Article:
The meeting in Sanders Theatre last evening to welcome new members to the University, and the reception which followed in Memorial Hall, were largely attended, not only by members of the Freshman Class but by many upperclassmen. Dean Shaler, chairman of the committee on the reception of students, presided, and stated the purpose of the meeting, apologizing for the absence of Governor Walcott, who was compelled to be absent on account of the complete loss of the use of his voice. The speakers who addressed the meeting were President Eliot, Dr. Edward Everett Hale and Dr. H. W. Walcott, of the Corporation. Dr. Hale's speech was full of reminiscences of his college days and of his connection with the religious life of the college. In particular, he spoke of the establishment of the present system of chapel worship and the opportunities and advantages for students in the means afforded for intercourse with the prominent men of all denominations. Dr. Walcott confined himself to the medical side of student life. A reference which he made to the poor gymnastic equipment of his day, whieh was supplemented by poorer shefls that managed, nevertheless, to beat Yale, was loudly applauded.
President Eliot was the first speaker. "Each year, for several years past," he said, "more than 1000 young men have joined this university at this time, and this year is no exception. This coming of the new men is a joyful time for them, but for us there is something solemn. This old ship carries a precious cargo, and hardly any one of us can avoid feeling a sense of responsibility. But on each one of you some share of this burden falls from the time when you become a member of this association of men. This is an association of which one-half of the members have died and left the record of their good deeds.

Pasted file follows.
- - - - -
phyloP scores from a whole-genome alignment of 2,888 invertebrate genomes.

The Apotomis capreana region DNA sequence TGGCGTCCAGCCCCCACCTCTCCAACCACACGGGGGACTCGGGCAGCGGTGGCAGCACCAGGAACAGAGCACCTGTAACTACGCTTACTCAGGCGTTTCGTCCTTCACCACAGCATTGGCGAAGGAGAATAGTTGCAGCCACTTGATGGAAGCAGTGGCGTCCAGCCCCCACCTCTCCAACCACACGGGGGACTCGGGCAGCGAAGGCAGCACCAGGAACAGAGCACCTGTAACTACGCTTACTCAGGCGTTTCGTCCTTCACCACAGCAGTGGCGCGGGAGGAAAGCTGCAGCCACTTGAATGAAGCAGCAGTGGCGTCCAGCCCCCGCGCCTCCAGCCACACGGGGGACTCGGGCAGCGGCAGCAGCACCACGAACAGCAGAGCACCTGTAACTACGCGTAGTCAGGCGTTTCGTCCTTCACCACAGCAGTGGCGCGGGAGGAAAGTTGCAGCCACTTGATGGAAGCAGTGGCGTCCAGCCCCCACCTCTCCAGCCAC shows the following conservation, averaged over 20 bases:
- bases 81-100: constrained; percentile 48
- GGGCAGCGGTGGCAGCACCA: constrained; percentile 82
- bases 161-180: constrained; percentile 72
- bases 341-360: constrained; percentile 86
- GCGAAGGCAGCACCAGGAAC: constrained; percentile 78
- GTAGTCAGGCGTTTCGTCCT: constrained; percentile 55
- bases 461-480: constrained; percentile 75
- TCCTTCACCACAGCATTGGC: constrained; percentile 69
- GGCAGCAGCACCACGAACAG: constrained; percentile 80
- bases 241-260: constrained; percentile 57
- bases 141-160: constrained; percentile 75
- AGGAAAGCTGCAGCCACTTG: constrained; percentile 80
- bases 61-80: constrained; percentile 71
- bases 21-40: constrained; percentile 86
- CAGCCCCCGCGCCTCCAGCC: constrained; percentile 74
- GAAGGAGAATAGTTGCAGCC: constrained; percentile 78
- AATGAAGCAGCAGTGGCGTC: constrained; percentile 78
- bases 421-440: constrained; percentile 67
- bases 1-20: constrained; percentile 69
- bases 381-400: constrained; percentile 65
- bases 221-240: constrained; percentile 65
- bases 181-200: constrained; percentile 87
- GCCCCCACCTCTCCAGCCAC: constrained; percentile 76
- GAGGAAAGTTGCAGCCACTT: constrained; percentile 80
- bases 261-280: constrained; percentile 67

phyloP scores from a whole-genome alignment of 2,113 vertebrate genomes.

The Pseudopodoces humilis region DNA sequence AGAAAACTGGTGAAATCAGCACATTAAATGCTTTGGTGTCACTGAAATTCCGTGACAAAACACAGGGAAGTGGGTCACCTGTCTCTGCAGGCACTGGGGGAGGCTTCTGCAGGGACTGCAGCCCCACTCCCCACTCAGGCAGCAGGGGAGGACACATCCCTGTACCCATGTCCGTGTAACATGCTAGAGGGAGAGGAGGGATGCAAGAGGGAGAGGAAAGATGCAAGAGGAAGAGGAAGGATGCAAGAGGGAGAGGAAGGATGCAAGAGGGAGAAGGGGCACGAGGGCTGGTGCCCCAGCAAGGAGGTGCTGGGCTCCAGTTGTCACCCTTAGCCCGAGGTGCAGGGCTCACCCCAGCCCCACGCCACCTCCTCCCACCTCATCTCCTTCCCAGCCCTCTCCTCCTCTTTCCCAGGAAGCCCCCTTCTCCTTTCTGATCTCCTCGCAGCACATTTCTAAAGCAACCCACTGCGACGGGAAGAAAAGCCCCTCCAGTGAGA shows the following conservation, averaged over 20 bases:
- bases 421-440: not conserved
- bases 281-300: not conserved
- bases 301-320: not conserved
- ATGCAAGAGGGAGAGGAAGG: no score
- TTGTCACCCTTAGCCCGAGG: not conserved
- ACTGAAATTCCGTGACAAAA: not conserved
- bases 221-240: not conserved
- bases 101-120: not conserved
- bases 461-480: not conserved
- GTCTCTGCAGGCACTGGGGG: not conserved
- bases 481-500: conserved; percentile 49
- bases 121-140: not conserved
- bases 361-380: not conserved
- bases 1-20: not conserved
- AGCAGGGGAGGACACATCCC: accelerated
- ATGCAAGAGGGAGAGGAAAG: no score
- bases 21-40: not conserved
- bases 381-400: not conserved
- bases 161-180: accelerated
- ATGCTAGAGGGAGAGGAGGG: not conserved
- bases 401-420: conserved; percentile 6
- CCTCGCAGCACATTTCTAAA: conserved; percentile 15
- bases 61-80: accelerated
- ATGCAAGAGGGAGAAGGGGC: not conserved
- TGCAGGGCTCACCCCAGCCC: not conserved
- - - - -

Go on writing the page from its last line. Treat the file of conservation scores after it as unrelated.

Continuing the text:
"The dead make a great part, but they illuminate the lives of all who in future shall become members of this University. We are all associates with a common interest and common credit to win in the future. It is pretty hard to realize just what this descending honor from the men in the past and this ascending honor from us, means. We have to get at it from examples, and I take two examples from men who have died this summer." President Eliot then told of the lives of Professor Child and Ex-Governor Russell, and showed how through their lives they had proved an "ascending and descending honor" to the University.
"By the influence of character," he continued, "can you do as these men have done. For the influence of character is not much affected by the age of the person. The life of Philip Stanley Abbott of the class of '90, who was killed this summer in the Selkirk Mountains was throughout his college career a power for good in the lives of all who knew him. He set an example of pure and lofty living.
Each one of you will tell here just in proportion to the strength of your own personal character. And let me add one other word. These things may look far away, but in reality all are close at hand. The hour of acquisition is infinitely precious. It should be the means of procuring a full, abundant and happy life."
After the meeting a reception was held in Memorial Hall at which refreshments were served and an opportunity given men to meet such instructors and members of the University as they chose. The members of the committee on the reception of students served as ushers.